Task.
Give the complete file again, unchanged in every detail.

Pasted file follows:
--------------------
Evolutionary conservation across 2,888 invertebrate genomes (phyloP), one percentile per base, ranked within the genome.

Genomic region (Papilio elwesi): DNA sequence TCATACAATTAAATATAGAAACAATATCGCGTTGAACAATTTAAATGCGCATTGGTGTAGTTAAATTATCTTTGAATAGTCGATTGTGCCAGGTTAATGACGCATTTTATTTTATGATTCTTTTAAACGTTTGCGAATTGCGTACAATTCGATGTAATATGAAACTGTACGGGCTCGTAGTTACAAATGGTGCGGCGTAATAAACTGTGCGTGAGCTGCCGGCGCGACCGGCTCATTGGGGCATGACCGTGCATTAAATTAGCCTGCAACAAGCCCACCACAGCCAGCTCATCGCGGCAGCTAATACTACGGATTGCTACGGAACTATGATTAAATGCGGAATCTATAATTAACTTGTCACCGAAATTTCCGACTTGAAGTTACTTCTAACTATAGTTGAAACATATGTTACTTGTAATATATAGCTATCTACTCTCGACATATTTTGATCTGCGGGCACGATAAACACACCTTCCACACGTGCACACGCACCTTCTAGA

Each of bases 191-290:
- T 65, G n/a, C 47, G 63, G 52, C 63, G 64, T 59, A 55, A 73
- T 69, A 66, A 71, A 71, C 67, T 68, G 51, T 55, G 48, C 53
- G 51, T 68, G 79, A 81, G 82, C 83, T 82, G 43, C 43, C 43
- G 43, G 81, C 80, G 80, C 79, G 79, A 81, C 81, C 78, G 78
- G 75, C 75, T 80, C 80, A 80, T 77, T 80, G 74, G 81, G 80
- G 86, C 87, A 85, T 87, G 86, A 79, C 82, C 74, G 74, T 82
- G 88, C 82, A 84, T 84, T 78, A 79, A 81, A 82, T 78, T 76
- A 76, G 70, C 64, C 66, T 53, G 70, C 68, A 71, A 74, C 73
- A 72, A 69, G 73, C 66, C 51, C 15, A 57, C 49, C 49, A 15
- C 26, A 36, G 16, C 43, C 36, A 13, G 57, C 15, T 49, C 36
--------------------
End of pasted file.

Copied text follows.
Evolutionary conservation across 2,888 invertebrate genomes (phyloP), one percentile per base, ranked within the genome.

Genomic region (Papilio elwesi): DNA sequence TCATACAATTAAATATAGAAACAATATCGCGTTGAACAATTTAAATGCGCATTGGTGTAGTTAAATTATCTTTGAATAGTCGATTGTGCCAGGTTAATGACGCATTTTATTTTATGATTCTTTTAAACGTTTGCGAATTGCGTACAATTCGATGTAATATGAAACTGTACGGGCTCGTAGTTACAAATGGTGCGGCGTAATAAACTGTGCGTGAGCTGCCGGCGCGACCGGCTCATTGGGGCATGACCGTGCATTAAATTAGCCTGCAACAAGCCCACCACAGCCAGCTCATCGCGGCAGCTAATACTACGGATTGCTACGGAACTATGATTAAATGCGGAATCTATAATTAACTTGTCACCGAAATTTCCGACTTGAAGTTACTTCTAACTATAGTTGAAACATATGTTACTTGTAATATATAGCTATCTACTCTCGACATATTTTGATCTGCGGGCACGATAAACACACCTTCCACACGTGCACACGCACCTTCTAGA

Each of bases 191-290:
- T 65, G n/a, C 47, G 63, G 52, C 63, G 64, T 59, A 55, A 73
- T 69, A 66, A 71, A 71, C 67, T 68, G 51, T 55, G 48, C 53
- G 51, T 68, G 79, A 81, G 82, C 83, T 82, G 43, C 43, C 43
- G 43, G 81, C 80, G 80, C 79, G 79, A 81, C 81, C 78, G 78
- G 75, C 75, T 80, C 80, A 80, T 77, T 80, G 74, G 81, G 80
- G 86, C 87, A 85, T 87, G 86, A 79, C 82, C 74, G 74, T 82
- G 88, C 82, A 84, T 84, T 78, A 79, A 81, A 82, T 78, T 76
- A 76, G 70, C 64, C 66, T 53, G 70, C 68, A 71, A 74, C 73
- A 72, A 69, G 73, C 66, C 51, C 15, A 57, C 49, C 49, A 15
- C 26, A 36, G 16, C 43, C 36, A 13, G 57, C 15, T 49, C 36